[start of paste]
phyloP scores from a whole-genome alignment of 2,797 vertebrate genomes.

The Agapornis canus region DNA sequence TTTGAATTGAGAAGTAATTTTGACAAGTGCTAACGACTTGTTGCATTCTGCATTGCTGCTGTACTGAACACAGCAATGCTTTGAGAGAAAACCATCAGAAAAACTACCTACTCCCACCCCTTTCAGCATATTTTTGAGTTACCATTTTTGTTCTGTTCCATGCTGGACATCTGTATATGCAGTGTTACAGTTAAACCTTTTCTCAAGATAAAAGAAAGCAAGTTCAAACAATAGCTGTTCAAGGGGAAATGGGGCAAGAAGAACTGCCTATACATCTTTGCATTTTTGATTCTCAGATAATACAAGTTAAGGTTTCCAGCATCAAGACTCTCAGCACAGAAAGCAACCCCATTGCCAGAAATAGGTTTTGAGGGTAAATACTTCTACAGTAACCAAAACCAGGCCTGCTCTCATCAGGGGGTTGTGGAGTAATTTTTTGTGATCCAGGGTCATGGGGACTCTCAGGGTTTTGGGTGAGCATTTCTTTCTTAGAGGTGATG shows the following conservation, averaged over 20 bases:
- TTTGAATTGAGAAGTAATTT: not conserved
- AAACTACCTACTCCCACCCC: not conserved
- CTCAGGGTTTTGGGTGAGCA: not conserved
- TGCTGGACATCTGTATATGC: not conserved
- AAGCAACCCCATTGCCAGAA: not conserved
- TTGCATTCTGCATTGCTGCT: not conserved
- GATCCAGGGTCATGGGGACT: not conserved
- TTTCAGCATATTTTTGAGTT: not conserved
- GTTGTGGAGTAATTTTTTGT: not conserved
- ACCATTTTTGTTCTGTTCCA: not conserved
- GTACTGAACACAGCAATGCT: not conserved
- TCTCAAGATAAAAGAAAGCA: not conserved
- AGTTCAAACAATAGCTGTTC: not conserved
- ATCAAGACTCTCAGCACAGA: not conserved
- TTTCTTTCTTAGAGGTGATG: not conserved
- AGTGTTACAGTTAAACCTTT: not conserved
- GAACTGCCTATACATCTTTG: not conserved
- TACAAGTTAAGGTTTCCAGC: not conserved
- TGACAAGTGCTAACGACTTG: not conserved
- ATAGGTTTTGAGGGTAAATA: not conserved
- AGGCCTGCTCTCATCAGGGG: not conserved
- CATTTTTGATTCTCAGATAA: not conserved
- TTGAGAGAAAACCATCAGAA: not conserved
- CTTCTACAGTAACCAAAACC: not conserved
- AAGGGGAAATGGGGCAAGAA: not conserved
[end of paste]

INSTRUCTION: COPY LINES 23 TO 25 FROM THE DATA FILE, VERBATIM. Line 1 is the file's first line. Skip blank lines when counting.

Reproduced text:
- AGGCCTGCTCTCATCAGGGG: not conserved
- CATTTTTGATTCTCAGATAA: not conserved
- TTGAGAGAAAACCATCAGAA: not conserved